Video: rhinos charge tourists on walking safari


Watch this video of rhinos charging tourists on a walking safari in the Kruger National Park. Did the guides provoke the charge? Decide for youself.

“The rhino encounter happened in the Kruger National Park. We were on a walking safari when we came across around seven white rhinos. The ranger didn’t expect them to charge us but explained that if they did, to stand behind a bush and they would run straight past us.”


“A few minutes later one of the rhinos charged towards us, followed by the rest of them. I could feel the ground moving like an earthquake – we jumped into a bush and they thundered past about four feet from us. It was all over so quickly but what an experience it was! Both exhilarating and scary – we felt so privileged to have witnessed it.”


“As you can see in the video we were charged by rhinos but we felt safe following the rangers instructions to, ‘GET IN THE BUSH!’ ”

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  • Irene

    I think that was stupid.A rhino can charge faster than you can blink.

  • chip

    Always an element of risk walking in the bush, but I will say a couple of things. One its awfully thick bush to take tourist through. Second jumping in a bush isn’t going to save you from a charging rhino, much better to get up a tree and to avoid the circumstance altogether. I also have concerns about the guide pushing the woman toward the rhinos to get closer when she looked concerned, never want to put someone in a position where they might panic. last these are critically endangered animals and to take the risk that you might have to shoot one to save a tourist because you got to close isn’t worth it

    • Absolutely agree with all that you have said.

    • Captain Goggles

      I totally agree with everything you said. Big thumbs up. I think what you said about the guide pushing the woman to move forward while she definitely looked afraid was WRONG. I’m no expert on animal behavior and or the bush, but I sure know what fear is and what it can do, and it could lead to ACCIDENTS! I’m sure the guides are great people, and I hope that they speak about what took place there and remember Its all about saving the Rhinos correct…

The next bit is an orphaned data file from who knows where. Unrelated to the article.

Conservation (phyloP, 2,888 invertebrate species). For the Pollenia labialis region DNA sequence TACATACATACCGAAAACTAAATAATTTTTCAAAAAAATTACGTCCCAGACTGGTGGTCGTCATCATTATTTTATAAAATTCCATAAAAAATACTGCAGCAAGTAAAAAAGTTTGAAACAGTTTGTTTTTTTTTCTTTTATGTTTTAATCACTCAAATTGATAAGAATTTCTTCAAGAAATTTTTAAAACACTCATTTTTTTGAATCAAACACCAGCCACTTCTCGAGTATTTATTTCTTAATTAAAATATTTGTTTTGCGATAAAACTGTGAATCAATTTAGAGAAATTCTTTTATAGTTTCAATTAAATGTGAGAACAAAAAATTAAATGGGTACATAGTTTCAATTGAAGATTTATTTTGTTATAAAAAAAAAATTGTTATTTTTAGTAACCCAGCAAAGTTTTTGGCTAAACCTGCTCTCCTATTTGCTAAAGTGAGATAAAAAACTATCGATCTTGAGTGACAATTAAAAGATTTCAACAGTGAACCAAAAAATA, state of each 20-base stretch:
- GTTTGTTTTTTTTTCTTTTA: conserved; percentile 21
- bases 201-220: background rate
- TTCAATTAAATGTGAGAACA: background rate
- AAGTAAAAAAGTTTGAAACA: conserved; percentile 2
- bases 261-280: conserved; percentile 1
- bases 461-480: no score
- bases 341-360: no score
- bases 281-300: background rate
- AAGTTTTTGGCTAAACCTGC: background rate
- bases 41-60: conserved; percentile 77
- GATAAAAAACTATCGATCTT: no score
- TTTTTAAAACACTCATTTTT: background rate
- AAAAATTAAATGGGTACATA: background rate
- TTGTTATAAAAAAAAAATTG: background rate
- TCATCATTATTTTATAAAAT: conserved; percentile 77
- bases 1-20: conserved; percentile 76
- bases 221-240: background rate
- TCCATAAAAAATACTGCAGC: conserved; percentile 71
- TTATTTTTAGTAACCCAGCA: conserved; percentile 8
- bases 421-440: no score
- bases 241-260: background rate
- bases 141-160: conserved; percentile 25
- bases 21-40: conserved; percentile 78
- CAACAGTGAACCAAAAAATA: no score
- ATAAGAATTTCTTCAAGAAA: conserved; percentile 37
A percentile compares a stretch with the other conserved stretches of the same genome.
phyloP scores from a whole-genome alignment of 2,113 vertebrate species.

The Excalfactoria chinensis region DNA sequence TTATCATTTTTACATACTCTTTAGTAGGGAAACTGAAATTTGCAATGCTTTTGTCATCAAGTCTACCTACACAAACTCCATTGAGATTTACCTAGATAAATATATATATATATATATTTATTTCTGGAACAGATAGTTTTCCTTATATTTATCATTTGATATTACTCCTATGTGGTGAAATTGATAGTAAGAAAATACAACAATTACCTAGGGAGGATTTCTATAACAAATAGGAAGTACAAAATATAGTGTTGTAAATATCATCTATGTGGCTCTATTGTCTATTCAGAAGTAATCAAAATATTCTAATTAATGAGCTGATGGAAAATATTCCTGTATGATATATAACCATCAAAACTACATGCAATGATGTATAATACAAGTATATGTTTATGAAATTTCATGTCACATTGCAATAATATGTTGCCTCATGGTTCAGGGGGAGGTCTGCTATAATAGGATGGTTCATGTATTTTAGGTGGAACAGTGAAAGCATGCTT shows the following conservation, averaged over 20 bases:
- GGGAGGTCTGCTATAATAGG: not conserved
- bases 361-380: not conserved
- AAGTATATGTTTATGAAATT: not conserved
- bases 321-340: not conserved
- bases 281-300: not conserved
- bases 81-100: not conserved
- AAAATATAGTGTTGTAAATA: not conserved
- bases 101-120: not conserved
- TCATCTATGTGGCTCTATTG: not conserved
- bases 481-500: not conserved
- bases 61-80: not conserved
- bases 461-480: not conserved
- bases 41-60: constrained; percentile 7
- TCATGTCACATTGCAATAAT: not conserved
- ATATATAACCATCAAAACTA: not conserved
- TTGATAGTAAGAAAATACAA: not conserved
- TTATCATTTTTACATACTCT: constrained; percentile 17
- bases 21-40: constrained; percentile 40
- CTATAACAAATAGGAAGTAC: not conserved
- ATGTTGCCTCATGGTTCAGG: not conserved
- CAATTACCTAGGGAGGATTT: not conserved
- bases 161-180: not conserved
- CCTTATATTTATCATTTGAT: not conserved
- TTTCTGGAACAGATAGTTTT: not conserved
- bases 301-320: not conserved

• Francois Malano

    It does not seem that these guides have any respect for the wildlife..!!

  • Peter Emery

    Well, you know. I wasn’t there so it’s hard to comment. However, I have walked with this guide and many others and always felt confident in their ability to keep me safe. There are always risks when you walk through the African bush and a guide would be foolish to take chances, risking his life, his and his family’s livelihood, the guests’ lives and that of the animal. From the video it’s impossible to tell whether or not the guide provoked the charge. I’d give him the benefit of the doubt.

  • Whattheh***

    I would not have enjoyed a walk with these rangers! They are being irresponsible and flirting with danger. Cannot believe that this is allowed in the Kruger. All probably for a good tip. Idiots with probably itchy trigger fingers too. Man-handling of clients is also very odd, pushing them into the front.! Hey where were these guys trained. Provoking the very animals people are hoping to see behave in a natural way on a walking tour is just stupid. I find it incredible that this sort of thing happens, and probably all the time. We are just seeing one video on it, but I suspect this type of behaviour is not unusual on walking tours with some guides looking to give a thrill factor to a walk. Interesting to see if anything changes for the better. Such disregard for an endangered species resting in the bush is dangerous and suspect to say the least. That rifle would never even have needed to leave his shoulder if they had truly just wanted to look and admire those rhino resting, and have a close and relaxed encounter. Definitely training needs to be rethought.

  • Lynne Hannah

    I do not think those are Kruger National Park Rangers, uniform they were wearing was different to the Rangers in the National Park. They are most probably Rangers from a private Lodge which is alongside & open to the Kruger Park itself.

  • Patricia Balsdon

    Chip – you said it all.

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